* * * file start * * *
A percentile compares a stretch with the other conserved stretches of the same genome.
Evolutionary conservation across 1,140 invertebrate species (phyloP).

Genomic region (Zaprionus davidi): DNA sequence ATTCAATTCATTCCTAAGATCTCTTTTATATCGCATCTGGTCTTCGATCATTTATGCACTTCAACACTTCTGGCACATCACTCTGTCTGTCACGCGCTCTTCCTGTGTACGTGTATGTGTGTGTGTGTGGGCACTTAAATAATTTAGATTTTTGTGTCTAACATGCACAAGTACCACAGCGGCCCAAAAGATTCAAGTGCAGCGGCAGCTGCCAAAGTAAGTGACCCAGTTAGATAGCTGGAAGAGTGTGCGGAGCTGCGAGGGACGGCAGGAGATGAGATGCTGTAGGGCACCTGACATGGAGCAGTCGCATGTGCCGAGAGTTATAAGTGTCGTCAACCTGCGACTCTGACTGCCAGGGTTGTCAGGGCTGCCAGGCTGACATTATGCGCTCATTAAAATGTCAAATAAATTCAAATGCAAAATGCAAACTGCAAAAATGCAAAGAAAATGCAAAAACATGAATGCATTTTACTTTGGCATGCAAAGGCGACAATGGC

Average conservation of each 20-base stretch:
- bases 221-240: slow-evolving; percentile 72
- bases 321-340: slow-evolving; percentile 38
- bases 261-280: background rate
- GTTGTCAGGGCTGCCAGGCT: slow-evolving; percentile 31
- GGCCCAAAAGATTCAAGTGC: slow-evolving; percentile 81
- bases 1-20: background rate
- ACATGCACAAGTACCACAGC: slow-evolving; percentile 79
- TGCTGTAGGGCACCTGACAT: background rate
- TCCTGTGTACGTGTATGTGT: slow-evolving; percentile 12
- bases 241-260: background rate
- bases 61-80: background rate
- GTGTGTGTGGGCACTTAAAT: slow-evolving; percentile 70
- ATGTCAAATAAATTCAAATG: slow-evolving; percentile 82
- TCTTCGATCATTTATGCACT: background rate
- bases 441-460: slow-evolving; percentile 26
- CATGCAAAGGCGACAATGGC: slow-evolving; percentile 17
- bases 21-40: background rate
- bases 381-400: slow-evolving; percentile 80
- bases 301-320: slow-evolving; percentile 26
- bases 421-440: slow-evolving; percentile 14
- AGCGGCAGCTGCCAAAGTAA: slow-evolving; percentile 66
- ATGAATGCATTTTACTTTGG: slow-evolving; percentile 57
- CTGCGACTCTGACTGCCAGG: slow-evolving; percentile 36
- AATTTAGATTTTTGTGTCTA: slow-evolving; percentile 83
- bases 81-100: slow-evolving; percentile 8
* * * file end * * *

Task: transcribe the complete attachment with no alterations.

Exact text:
A percentile compares a stretch with the other conserved stretches of the same genome.
Evolutionary conservation across 1,140 invertebrate species (phyloP).

Genomic region (Zaprionus davidi): DNA sequence ATTCAATTCATTCCTAAGATCTCTTTTATATCGCATCTGGTCTTCGATCATTTATGCACTTCAACACTTCTGGCACATCACTCTGTCTGTCACGCGCTCTTCCTGTGTACGTGTATGTGTGTGTGTGTGGGCACTTAAATAATTTAGATTTTTGTGTCTAACATGCACAAGTACCACAGCGGCCCAAAAGATTCAAGTGCAGCGGCAGCTGCCAAAGTAAGTGACCCAGTTAGATAGCTGGAAGAGTGTGCGGAGCTGCGAGGGACGGCAGGAGATGAGATGCTGTAGGGCACCTGACATGGAGCAGTCGCATGTGCCGAGAGTTATAAGTGTCGTCAACCTGCGACTCTGACTGCCAGGGTTGTCAGGGCTGCCAGGCTGACATTATGCGCTCATTAAAATGTCAAATAAATTCAAATGCAAAATGCAAACTGCAAAAATGCAAAGAAAATGCAAAAACATGAATGCATTTTACTTTGGCATGCAAAGGCGACAATGGC

Average conservation of each 20-base stretch:
- bases 221-240: slow-evolving; percentile 72
- bases 321-340: slow-evolving; percentile 38
- bases 261-280: background rate
- GTTGTCAGGGCTGCCAGGCT: slow-evolving; percentile 31
- GGCCCAAAAGATTCAAGTGC: slow-evolving; percentile 81
- bases 1-20: background rate
- ACATGCACAAGTACCACAGC: slow-evolving; percentile 79
- TGCTGTAGGGCACCTGACAT: background rate
- TCCTGTGTACGTGTATGTGT: slow-evolving; percentile 12
- bases 241-260: background rate
- bases 61-80: background rate
- GTGTGTGTGGGCACTTAAAT: slow-evolving; percentile 70
- ATGTCAAATAAATTCAAATG: slow-evolving; percentile 82
- TCTTCGATCATTTATGCACT: background rate
- bases 441-460: slow-evolving; percentile 26
- CATGCAAAGGCGACAATGGC: slow-evolving; percentile 17
- bases 21-40: background rate
- bases 381-400: slow-evolving; percentile 80
- bases 301-320: slow-evolving; percentile 26
- bases 421-440: slow-evolving; percentile 14
- AGCGGCAGCTGCCAAAGTAA: slow-evolving; percentile 66
- ATGAATGCATTTTACTTTGG: slow-evolving; percentile 57
- CTGCGACTCTGACTGCCAGG: slow-evolving; percentile 36
- AATTTAGATTTTTGTGTCTA: slow-evolving; percentile 83
- bases 81-100: slow-evolving; percentile 8